Divesting people of better living standards

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“Disinvestment” of fossil fuel holdings is misguided, irresponsible, lethal – and racist

Paul Driessen and Roger Bezdek

“Social responsibility” activists want universities and pension funds to eliminate fossil fuel companies from their investment portfolios. They plan to spotlight their demands on “Global Divestment Day,” February 13-14. Their agenda is misguided, immoral, lethal … even racist.

A mere 200 years ago, the vast majority of humans were poor, sick and malnourished. Life expectancy in 1810 was less than 40 years, and even royal families lived under sanitation, disease and housing standards inferior to what poor American families enjoy today. Then a veritable revolution occurred.

The world began to enjoy a bonanza in wealth, technology, living standards and life spans. In just two centuries, average world incomes rose eleven-fold, disease rates plummeted, and life expectancy more than doubled. Unfortunately, not everyone benefitted equally, and even today billions of people still live under conditions little better than what prevailed in 1810. Bringing them from squalor, disease and early death to modernity may be our most important economic, technological and moral challenge.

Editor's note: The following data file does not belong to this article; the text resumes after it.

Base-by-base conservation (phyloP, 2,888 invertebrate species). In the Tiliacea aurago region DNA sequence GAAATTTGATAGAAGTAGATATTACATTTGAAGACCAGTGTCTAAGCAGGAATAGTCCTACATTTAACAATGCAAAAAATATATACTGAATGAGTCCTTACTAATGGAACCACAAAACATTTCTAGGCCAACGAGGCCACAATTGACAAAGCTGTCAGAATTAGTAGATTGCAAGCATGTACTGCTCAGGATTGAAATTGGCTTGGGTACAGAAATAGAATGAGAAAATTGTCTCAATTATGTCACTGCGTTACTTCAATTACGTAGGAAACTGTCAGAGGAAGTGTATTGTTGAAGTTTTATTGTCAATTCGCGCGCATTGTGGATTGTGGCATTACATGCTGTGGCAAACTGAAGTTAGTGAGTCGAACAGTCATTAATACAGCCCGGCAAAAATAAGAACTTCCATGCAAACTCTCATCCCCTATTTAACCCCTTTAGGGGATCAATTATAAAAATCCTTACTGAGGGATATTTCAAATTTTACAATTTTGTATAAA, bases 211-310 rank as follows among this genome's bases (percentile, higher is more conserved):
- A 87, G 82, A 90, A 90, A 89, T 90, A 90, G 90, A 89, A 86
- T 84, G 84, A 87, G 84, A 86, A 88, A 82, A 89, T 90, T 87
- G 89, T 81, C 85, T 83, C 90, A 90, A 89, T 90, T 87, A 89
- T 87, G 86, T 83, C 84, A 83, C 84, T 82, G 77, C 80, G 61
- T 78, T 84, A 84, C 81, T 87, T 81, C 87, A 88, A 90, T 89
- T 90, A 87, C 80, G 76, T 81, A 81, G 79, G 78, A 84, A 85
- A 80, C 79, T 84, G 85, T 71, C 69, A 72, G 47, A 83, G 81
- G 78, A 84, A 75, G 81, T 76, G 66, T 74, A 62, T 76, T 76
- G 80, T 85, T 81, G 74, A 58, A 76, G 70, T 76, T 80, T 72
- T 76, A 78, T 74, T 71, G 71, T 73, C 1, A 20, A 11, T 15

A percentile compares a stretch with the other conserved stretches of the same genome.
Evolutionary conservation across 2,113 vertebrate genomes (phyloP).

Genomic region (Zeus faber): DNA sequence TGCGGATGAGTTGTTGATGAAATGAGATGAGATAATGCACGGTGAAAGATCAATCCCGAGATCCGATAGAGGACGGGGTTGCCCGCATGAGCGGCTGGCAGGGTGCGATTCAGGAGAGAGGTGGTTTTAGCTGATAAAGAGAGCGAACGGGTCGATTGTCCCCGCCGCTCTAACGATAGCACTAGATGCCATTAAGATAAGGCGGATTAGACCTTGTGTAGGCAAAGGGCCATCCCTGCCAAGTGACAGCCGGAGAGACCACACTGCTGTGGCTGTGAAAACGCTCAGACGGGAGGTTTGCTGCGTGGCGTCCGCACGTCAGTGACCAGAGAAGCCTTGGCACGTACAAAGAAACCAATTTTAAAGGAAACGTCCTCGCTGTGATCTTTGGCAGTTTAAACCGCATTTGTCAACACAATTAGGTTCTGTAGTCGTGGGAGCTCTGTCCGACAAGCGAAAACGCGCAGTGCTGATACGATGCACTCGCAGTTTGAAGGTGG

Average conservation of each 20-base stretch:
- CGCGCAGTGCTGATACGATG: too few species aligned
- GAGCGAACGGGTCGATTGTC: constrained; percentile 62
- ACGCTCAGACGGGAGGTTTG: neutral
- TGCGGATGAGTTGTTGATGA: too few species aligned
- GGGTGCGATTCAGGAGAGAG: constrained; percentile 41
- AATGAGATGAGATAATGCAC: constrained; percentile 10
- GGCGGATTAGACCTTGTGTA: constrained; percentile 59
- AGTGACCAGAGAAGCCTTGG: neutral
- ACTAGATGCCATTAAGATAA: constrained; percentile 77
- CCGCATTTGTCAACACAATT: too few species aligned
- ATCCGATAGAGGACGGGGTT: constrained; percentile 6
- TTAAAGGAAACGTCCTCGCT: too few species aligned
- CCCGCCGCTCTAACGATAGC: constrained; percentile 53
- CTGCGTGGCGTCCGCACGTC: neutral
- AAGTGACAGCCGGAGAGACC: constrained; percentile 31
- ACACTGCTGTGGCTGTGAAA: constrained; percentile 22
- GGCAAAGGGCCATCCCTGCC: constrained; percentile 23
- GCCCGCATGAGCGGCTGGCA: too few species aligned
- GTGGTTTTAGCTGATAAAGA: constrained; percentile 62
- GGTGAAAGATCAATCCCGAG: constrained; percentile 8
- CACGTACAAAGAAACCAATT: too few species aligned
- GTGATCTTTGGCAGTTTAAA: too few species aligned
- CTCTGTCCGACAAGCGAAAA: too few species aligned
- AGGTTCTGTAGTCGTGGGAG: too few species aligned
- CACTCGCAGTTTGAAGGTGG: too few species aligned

Many factors played vital roles in this phenomenal advancement. However, as Julian SimonIndur GoklanyAlex Epstein and the authors of this article have documented, driving all this progress were fossil fuels that provided the energy for improvements in industry, transportation, housing, healthcare and environmental quality, and for huge declines in climate-related deaths due to storms, droughts, heat and cold. Modern civilization is undeniably high energy – and 85% of the world’s energy today is still coal, oil and natural gas. These fuels support $70 trillion per year in global gross domestic product, to power virtually everything we make, grow, ship, drive, eat and do. The rest of the world deserves nothing less.

Demands that institutions eliminate hydrocarbon stocks, and society stop using fossil fuels, would reverse this progress, jeopardize people’s health and living standards, and prevent billions of still impoverished people worldwide from enjoying the living standards that many of us take for granted.